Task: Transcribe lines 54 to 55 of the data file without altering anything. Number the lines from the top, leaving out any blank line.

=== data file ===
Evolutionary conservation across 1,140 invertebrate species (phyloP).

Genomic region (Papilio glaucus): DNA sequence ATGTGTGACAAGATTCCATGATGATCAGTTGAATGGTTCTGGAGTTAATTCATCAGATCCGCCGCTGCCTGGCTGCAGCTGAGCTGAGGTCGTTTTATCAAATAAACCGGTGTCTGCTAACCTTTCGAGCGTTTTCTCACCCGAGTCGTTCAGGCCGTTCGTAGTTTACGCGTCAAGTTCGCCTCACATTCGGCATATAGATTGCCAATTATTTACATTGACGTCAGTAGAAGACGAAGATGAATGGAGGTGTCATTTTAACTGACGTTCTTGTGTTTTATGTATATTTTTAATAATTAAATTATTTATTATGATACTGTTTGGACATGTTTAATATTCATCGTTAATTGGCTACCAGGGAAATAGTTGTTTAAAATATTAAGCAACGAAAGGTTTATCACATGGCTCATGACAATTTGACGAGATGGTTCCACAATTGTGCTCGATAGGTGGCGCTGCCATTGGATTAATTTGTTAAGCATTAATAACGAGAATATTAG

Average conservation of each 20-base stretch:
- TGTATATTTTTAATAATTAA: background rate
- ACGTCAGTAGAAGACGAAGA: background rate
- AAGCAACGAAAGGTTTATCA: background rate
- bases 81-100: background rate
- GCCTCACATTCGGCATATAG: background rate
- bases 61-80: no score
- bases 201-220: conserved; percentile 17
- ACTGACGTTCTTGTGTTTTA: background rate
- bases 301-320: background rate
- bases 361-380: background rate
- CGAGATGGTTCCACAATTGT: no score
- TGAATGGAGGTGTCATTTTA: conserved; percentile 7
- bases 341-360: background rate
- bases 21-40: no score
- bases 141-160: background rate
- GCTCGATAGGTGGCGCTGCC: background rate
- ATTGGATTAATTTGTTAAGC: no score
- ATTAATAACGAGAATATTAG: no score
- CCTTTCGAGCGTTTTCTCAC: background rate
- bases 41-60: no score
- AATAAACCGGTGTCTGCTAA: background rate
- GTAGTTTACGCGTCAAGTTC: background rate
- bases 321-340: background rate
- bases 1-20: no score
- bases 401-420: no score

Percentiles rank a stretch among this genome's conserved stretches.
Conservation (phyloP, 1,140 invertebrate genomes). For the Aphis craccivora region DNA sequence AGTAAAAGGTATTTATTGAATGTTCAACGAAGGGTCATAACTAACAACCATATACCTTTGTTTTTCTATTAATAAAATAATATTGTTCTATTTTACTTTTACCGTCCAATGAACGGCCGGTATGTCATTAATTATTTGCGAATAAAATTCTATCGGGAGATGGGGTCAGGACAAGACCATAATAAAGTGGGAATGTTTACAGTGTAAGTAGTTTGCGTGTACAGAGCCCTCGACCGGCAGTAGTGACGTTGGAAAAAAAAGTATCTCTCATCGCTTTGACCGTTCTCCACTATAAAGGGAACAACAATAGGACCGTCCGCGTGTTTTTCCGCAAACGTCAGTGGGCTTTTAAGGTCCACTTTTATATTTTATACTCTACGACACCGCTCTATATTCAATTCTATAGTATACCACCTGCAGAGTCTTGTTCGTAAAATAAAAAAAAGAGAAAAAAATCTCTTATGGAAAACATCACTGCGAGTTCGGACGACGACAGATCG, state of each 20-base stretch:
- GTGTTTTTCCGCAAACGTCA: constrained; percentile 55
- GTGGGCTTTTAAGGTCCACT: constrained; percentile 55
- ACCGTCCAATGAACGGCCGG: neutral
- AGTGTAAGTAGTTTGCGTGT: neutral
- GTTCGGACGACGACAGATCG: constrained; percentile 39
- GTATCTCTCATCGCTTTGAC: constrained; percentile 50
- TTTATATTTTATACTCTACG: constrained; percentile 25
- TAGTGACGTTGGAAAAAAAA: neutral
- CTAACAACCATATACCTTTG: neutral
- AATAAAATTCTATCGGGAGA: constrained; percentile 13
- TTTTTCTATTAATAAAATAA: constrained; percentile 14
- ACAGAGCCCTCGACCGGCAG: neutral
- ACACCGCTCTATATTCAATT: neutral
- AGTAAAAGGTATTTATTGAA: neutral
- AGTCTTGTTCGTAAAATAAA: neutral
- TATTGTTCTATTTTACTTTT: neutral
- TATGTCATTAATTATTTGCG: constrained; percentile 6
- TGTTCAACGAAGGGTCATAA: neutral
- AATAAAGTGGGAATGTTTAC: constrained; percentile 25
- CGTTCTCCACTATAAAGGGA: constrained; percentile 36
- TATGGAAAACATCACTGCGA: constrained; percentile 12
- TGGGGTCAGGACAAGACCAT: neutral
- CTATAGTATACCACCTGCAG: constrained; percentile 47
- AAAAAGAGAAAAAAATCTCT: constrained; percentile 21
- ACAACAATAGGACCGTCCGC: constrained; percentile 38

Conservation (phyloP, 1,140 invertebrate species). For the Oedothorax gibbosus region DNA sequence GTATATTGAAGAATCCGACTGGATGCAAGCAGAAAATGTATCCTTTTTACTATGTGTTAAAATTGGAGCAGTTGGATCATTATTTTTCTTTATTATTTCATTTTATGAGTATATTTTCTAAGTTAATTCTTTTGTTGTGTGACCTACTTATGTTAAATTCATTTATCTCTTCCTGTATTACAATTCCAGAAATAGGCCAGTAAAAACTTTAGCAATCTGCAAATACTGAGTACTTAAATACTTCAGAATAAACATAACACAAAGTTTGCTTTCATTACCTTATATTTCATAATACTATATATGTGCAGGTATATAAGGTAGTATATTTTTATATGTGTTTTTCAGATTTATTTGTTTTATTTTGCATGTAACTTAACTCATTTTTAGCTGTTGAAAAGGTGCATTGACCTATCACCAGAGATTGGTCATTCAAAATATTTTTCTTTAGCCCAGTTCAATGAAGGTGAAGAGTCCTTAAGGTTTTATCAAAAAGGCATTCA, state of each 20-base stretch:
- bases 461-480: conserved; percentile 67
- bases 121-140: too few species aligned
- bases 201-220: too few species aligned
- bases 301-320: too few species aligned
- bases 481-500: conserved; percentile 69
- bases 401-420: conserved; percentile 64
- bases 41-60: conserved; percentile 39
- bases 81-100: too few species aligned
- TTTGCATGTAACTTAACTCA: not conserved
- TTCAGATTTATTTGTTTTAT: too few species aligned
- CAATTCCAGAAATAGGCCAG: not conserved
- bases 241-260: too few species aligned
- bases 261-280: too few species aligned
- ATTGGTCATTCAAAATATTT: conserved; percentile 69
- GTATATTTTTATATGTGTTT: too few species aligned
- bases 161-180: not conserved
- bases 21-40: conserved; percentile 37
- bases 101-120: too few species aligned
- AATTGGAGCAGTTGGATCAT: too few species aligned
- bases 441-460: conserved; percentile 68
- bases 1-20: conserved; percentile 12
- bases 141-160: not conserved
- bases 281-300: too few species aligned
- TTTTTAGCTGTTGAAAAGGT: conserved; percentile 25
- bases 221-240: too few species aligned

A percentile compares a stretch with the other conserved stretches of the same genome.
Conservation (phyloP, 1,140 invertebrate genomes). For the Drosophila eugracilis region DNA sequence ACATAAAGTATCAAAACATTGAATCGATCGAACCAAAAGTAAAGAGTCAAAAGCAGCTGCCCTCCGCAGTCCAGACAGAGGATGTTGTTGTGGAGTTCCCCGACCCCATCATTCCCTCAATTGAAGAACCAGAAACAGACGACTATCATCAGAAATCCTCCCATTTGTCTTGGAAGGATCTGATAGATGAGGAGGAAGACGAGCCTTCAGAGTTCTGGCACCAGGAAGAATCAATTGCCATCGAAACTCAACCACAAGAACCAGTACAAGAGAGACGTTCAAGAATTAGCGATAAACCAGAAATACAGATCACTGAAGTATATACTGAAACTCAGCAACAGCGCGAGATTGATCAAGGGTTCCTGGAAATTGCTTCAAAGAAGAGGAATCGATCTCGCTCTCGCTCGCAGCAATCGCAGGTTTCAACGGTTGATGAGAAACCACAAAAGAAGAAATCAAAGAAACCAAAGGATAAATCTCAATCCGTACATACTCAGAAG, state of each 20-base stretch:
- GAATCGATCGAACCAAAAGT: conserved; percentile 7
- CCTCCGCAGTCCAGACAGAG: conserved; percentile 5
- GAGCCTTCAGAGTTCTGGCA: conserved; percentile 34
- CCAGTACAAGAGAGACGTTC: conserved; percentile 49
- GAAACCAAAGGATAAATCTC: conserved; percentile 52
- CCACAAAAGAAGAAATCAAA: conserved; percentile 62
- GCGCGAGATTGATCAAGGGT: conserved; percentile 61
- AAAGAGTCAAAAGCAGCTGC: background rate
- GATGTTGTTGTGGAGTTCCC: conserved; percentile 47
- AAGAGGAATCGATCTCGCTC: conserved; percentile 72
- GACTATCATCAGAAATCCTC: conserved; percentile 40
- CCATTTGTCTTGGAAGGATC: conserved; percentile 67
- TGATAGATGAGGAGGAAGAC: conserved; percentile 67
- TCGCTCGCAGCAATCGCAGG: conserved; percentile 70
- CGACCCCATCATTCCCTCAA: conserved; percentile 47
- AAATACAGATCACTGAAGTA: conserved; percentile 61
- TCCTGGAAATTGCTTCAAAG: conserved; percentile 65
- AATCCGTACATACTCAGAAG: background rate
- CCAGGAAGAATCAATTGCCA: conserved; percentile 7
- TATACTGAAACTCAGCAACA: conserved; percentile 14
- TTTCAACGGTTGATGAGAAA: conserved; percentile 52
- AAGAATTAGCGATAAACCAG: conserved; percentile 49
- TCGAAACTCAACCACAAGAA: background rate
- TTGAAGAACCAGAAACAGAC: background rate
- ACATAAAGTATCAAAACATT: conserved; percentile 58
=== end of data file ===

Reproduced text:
- AAAAAGAGAAAAAAATCTCT: constrained; percentile 21
- ACAACAATAGGACCGTCCGC: constrained; percentile 38